US considers banning laptops on flights from UK airports

All travellers from Europe could front ban aimed at outwitting terrorists who want to smuggle explosive devices in consumer items

The Trump administration is considering barring fares flying to the US from UK airfields from carrying laptops, roots have told the Guardian.

The proposed banning would be similar to one already impose restrictions on travellers from various Middle Eastern countries.

British officials understand that their US equivalents are looking at extending the ban which avoids any inventions larger than a smartphone being taken as carry-on luggage to flights from Europe.

One Whitehall source suggested to the Guardian that although it was not certain that the prohibitions would be extended to the UK, the US was considering doing so.

The US government unexpectedly foisted the prohibitions in late March for flights from 10 airfields in the Middle East.

Passengers must pack their inventions in checked-in luggage on flights from the affected airfields in Egypt, Jordan, Kuwait, Morocco, Qatar, Turkey, Saudi Arabia and the United Arab Emirates.

All are shut US allies and none are covered by the Trump administrations attempts to ban travellers from six other mainly Muslim nations.

Hours after sending a confidential edict from the US Transportation Safety Administration( TSA) to airlines, the Trump administration hurriedly agreed a press briefing indicated that the prohibitions had been foisted after knowledge become apparent that terrorists preferred smuggling explosive devices in various consumer items. The TSA directive is understood to be valid until 14 October.

It was not immediately clear why US dominions might want to extend the ban on taking electronic inventions such as tablets, e-readers and laptops to flights from European airports.

Gillian Christensen, a spokeswoman for the US Department of Homeland Security, remarked: Weve remarked we will continue to evaluate the threat context and move courages based on such a assessment, but we have not made any decisions on expanding the current restrictions against sizable electronic inventions in aircraft huts from adopted airports.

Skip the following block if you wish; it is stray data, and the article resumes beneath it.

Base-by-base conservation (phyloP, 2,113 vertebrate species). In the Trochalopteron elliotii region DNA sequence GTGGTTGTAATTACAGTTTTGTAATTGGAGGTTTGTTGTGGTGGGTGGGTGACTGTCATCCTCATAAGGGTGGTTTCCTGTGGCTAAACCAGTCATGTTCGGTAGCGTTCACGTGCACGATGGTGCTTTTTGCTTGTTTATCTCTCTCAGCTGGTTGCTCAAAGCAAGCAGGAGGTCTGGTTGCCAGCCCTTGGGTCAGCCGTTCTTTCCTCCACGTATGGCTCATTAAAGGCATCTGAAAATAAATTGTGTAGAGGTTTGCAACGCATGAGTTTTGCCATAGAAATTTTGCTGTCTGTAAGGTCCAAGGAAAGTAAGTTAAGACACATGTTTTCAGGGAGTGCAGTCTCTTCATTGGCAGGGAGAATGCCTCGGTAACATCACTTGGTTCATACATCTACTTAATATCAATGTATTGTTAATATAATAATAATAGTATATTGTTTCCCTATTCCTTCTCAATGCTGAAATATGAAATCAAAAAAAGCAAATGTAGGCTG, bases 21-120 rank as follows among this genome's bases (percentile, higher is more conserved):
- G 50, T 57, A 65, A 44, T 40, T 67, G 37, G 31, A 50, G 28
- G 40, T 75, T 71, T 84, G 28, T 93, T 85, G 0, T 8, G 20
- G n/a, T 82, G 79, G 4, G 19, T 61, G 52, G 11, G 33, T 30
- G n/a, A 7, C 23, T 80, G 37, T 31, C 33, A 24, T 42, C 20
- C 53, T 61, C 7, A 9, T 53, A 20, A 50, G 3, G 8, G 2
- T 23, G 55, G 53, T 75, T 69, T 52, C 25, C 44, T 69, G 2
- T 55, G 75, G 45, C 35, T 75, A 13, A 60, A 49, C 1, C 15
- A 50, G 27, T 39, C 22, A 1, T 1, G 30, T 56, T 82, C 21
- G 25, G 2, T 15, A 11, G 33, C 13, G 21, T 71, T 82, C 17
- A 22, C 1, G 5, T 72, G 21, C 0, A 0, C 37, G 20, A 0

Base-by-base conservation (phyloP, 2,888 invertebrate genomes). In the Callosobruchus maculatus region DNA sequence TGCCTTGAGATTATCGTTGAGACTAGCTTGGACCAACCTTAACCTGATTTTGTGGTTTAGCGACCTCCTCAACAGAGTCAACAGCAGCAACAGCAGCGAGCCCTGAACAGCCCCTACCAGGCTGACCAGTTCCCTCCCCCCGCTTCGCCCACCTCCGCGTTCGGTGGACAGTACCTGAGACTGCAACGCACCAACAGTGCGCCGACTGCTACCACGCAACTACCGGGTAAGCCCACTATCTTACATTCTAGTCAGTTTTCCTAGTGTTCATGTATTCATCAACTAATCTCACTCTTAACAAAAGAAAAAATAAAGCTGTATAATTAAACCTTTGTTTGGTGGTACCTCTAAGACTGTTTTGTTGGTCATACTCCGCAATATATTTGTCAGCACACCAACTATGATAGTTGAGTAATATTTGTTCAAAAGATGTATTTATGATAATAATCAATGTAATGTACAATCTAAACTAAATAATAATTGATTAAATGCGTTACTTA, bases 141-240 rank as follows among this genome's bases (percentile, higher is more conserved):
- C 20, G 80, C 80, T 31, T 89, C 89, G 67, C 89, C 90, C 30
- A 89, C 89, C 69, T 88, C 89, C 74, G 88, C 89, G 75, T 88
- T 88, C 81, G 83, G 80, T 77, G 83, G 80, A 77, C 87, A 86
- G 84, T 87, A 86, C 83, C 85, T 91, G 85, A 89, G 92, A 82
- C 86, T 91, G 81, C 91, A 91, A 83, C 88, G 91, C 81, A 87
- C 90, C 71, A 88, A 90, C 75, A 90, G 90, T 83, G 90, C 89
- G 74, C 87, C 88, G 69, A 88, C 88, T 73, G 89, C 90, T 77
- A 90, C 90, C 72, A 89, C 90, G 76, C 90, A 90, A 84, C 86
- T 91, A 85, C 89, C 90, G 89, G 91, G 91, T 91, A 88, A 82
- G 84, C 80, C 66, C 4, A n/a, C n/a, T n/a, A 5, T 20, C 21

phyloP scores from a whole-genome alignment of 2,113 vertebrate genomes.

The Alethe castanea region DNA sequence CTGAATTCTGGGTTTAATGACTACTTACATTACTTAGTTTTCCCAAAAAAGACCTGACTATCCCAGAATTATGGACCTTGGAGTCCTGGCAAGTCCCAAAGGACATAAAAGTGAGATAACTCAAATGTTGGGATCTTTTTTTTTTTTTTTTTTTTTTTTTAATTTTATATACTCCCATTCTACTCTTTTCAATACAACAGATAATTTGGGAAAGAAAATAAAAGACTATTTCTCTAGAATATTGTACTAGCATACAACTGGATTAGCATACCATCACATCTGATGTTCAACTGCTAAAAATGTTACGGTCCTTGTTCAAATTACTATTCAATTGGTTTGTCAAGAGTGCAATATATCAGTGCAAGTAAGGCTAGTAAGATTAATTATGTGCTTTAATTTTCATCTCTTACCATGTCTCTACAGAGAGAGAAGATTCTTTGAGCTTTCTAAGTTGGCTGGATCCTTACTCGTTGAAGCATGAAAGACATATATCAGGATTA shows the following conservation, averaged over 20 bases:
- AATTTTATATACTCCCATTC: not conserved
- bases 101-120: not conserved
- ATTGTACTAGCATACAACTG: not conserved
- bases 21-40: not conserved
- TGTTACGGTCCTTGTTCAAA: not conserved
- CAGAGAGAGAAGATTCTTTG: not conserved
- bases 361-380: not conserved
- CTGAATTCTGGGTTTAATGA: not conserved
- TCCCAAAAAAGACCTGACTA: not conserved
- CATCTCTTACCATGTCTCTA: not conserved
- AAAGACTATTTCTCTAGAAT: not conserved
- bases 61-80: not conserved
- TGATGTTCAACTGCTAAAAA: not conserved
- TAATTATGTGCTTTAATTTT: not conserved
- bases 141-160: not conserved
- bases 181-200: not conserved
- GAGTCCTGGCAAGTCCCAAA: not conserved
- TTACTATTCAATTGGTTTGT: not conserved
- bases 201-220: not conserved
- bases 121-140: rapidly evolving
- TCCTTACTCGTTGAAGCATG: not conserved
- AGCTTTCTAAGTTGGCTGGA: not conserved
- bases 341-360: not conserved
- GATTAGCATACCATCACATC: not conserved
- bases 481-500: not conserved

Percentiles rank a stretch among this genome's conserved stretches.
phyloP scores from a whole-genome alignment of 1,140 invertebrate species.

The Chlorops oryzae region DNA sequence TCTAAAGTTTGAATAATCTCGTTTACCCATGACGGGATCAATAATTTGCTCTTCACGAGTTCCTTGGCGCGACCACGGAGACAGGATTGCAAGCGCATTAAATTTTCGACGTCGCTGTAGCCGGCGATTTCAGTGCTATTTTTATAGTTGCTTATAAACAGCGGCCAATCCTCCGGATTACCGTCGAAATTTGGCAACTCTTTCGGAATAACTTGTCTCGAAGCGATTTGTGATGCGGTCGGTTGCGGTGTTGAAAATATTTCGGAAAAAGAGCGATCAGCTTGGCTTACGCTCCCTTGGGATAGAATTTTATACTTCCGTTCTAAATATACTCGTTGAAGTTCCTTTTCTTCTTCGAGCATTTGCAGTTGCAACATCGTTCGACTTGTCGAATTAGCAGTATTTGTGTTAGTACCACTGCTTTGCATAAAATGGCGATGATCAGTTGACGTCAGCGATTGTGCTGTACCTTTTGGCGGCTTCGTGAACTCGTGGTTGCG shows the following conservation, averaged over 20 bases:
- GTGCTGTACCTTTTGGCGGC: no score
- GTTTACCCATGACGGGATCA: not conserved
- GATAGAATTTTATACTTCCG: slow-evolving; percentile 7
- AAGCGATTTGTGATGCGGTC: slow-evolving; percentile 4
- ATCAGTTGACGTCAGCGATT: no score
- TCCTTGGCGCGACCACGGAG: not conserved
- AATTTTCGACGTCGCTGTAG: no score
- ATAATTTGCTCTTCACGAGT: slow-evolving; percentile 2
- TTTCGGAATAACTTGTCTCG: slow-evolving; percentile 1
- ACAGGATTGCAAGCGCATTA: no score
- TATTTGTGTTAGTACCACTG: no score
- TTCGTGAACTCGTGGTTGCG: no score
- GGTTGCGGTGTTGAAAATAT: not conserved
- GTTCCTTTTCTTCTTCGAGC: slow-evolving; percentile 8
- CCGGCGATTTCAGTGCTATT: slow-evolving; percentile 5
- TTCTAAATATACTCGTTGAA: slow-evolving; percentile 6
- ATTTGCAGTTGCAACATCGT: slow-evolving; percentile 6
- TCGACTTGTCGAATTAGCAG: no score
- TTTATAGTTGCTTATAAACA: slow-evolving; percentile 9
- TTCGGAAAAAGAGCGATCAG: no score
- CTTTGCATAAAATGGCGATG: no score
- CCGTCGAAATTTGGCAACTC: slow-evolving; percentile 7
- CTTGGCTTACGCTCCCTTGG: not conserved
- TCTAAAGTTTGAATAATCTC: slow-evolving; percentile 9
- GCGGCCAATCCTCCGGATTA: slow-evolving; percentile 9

The UK has also boycotted electronic inventions on flights from six countries: Egypt, Jordan, Lebanon, Saudi Arabia, Tunisia and Turkey, with UK airlines including British Airways and easyJet among those affected.

The transport secretary, Chris Grayling, denied that the UK ban on laptops implied that airfield security rights in the two countries affected meant their airfield certificate was lax.

While the US ban applies to anything larger than a smartphone, the UK regulations sacrifice specific magnitudes.

The outlaws provoked denunciation from technology professionals, who said the brand-new guidelines appeared to be at odds with basic computer science.

Nicholas Weaver, investigate at the International Computer Science Institute at the University of California, Berkeley, said at the month: It doesnt parallel a conventional threat model. If you premise the attacker is interested in turning a laptop into a missile, it would work as well in the cargo hold.

Restricting electronic inventions to checked luggage for flights from the Middle East has been a commercial-grade improve to US carriers at the expense of their Gulf rivals, which include Emirates, Etihad and Qatar Airways.

US airlines have long battled that the three fast-growing carriers benefit from unfair government subsidies with which American, Delta and United cannot compete and have lobbied the Trump administration to intervene. All three Gulf airlines regularly deny that they receive such benefits.

However, extending the restriction would potentially hit US airlines, having regard to the volume of transaction across the Atlantic to airports such as Heathrow. American airlines operate a relatively small number of flights to destinations in the Middle East.

Some Middle east airlines have resorted to giving tablets to business and first-class fares and allowing them to check inventions at the barrier, rather than the check-in counter.

Anushka Asthana, Sabrina Siddiqui and Gwyn Topham contributed to this report

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